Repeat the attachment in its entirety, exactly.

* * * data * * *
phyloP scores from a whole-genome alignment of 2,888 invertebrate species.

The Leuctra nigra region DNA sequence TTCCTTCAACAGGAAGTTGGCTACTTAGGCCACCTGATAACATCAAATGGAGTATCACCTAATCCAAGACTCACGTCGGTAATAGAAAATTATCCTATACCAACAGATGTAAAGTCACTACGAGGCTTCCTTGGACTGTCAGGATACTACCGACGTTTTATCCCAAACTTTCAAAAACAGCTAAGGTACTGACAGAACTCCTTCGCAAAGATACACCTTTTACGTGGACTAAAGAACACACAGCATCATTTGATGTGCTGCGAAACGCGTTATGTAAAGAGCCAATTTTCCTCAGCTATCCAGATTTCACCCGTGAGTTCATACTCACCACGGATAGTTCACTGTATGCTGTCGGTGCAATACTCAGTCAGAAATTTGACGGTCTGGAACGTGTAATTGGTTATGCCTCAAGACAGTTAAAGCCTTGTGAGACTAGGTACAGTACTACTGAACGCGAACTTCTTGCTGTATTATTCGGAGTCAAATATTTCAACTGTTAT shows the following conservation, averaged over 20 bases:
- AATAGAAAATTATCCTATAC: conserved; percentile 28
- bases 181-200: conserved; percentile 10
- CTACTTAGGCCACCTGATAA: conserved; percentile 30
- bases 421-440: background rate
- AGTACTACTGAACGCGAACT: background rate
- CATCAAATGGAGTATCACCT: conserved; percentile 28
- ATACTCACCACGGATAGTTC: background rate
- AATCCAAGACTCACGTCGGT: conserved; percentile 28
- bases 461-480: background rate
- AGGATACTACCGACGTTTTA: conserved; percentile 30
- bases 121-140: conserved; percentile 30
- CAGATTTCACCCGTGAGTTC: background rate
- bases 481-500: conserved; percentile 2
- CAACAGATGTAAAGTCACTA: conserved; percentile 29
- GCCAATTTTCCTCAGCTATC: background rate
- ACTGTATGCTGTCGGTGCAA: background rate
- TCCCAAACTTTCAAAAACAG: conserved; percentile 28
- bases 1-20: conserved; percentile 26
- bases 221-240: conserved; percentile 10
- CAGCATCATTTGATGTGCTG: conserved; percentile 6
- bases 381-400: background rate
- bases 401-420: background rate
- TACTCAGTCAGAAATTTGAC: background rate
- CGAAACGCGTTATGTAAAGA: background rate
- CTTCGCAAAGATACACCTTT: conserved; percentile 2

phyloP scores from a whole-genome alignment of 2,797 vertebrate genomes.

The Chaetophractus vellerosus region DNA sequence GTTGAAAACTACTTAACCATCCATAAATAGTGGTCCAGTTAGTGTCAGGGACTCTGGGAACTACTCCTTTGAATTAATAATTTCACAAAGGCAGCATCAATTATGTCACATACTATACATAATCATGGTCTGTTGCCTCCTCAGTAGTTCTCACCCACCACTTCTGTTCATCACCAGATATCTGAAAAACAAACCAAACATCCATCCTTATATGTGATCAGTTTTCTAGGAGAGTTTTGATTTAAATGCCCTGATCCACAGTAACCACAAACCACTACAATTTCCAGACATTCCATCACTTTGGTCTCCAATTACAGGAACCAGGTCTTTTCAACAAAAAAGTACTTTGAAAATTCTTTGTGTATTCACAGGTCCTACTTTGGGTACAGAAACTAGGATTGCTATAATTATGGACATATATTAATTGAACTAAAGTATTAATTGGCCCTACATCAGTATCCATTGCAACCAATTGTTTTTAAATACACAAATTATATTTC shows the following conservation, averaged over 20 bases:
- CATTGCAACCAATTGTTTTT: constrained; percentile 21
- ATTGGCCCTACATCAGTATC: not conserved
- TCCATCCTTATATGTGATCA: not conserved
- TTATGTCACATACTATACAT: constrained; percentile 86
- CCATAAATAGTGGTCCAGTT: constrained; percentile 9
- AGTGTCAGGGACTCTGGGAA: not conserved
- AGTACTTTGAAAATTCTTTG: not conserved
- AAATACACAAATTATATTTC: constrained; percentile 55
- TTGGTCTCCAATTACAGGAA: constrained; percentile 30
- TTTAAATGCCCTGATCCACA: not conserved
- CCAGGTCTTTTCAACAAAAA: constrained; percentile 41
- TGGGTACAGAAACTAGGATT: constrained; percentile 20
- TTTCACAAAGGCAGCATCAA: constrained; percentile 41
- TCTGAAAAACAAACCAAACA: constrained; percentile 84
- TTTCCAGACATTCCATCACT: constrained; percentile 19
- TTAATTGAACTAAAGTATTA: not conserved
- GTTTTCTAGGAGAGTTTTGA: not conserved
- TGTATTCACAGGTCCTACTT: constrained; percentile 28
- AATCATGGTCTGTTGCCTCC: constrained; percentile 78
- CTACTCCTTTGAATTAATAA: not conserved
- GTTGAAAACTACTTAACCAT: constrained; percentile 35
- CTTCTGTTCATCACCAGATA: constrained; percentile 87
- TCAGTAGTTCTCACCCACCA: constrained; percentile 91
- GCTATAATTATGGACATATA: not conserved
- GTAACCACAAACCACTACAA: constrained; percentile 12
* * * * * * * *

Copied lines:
phyloP scores from a whole-genome alignment of 2,888 invertebrate species.

The Leuctra nigra region DNA sequence TTCCTTCAACAGGAAGTTGGCTACTTAGGCCACCTGATAACATCAAATGGAGTATCACCTAATCCAAGACTCACGTCGGTAATAGAAAATTATCCTATACCAACAGATGTAAAGTCACTACGAGGCTTCCTTGGACTGTCAGGATACTACCGACGTTTTATCCCAAACTTTCAAAAACAGCTAAGGTACTGACAGAACTCCTTCGCAAAGATACACCTTTTACGTGGACTAAAGAACACACAGCATCATTTGATGTGCTGCGAAACGCGTTATGTAAAGAGCCAATTTTCCTCAGCTATCCAGATTTCACCCGTGAGTTCATACTCACCACGGATAGTTCACTGTATGCTGTCGGTGCAATACTCAGTCAGAAATTTGACGGTCTGGAACGTGTAATTGGTTATGCCTCAAGACAGTTAAAGCCTTGTGAGACTAGGTACAGTACTACTGAACGCGAACTTCTTGCTGTATTATTCGGAGTCAAATATTTCAACTGTTAT shows the following conservation, averaged over 20 bases:
- AATAGAAAATTATCCTATAC: conserved; percentile 28
- bases 181-200: conserved; percentile 10
- CTACTTAGGCCACCTGATAA: conserved; percentile 30
- bases 421-440: background rate
- AGTACTACTGAACGCGAACT: background rate
- CATCAAATGGAGTATCACCT: conserved; percentile 28
- ATACTCACCACGGATAGTTC: background rate
- AATCCAAGACTCACGTCGGT: conserved; percentile 28
- bases 461-480: background rate
- AGGATACTACCGACGTTTTA: conserved; percentile 30
- bases 121-140: conserved; percentile 30
- CAGATTTCACCCGTGAGTTC: background rate
- bases 481-500: conserved; percentile 2
- CAACAGATGTAAAGTCACTA: conserved; percentile 29
- GCCAATTTTCCTCAGCTATC: background rate
- ACTGTATGCTGTCGGTGCAA: background rate
- TCCCAAACTTTCAAAAACAG: conserved; percentile 28
- bases 1-20: conserved; percentile 26
- bases 221-240: conserved; percentile 10
- CAGCATCATTTGATGTGCTG: conserved; percentile 6
- bases 381-400: background rate
- bases 401-420: background rate
- TACTCAGTCAGAAATTTGAC: background rate
- CGAAACGCGTTATGTAAAGA: background rate
- CTTCGCAAAGATACACCTTT: conserved; percentile 2

phyloP scores from a whole-genome alignment of 2,797 vertebrate genomes.

The Chaetophractus vellerosus region DNA sequence GTTGAAAACTACTTAACCATCCATAAATAGTGGTCCAGTTAGTGTCAGGGACTCTGGGAACTACTCCTTTGAATTAATAATTTCACAAAGGCAGCATCAATTATGTCACATACTATACATAATCATGGTCTGTTGCCTCCTCAGTAGTTCTCACCCACCACTTCTGTTCATCACCAGATATCTGAAAAACAAACCAAACATCCATCCTTATATGTGATCAGTTTTCTAGGAGAGTTTTGATTTAAATGCCCTGATCCACAGTAACCACAAACCACTACAATTTCCAGACATTCCATCACTTTGGTCTCCAATTACAGGAACCAGGTCTTTTCAACAAAAAAGTACTTTGAAAATTCTTTGTGTATTCACAGGTCCTACTTTGGGTACAGAAACTAGGATTGCTATAATTATGGACATATATTAATTGAACTAAAGTATTAATTGGCCCTACATCAGTATCCATTGCAACCAATTGTTTTTAAATACACAAATTATATTTC shows the following conservation, averaged over 20 bases:
- CATTGCAACCAATTGTTTTT: constrained; percentile 21
- ATTGGCCCTACATCAGTATC: not conserved
- TCCATCCTTATATGTGATCA: not conserved
- TTATGTCACATACTATACAT: constrained; percentile 86
- CCATAAATAGTGGTCCAGTT: constrained; percentile 9
- AGTGTCAGGGACTCTGGGAA: not conserved
- AGTACTTTGAAAATTCTTTG: not conserved
- AAATACACAAATTATATTTC: constrained; percentile 55
- TTGGTCTCCAATTACAGGAA: constrained; percentile 30
- TTTAAATGCCCTGATCCACA: not conserved
- CCAGGTCTTTTCAACAAAAA: constrained; percentile 41
- TGGGTACAGAAACTAGGATT: constrained; percentile 20
- TTTCACAAAGGCAGCATCAA: constrained; percentile 41
- TCTGAAAAACAAACCAAACA: constrained; percentile 84
- TTTCCAGACATTCCATCACT: constrained; percentile 19
- TTAATTGAACTAAAGTATTA: not conserved
- GTTTTCTAGGAGAGTTTTGA: not conserved
- TGTATTCACAGGTCCTACTT: constrained; percentile 28
- AATCATGGTCTGTTGCCTCC: constrained; percentile 78
- CTACTCCTTTGAATTAATAA: not conserved
- GTTGAAAACTACTTAACCAT: constrained; percentile 35
- CTTCTGTTCATCACCAGATA: constrained; percentile 87
- TCAGTAGTTCTCACCCACCA: constrained; percentile 91
- GCTATAATTATGGACATATA: not conserved
- GTAACCACAAACCACTACAA: constrained; percentile 12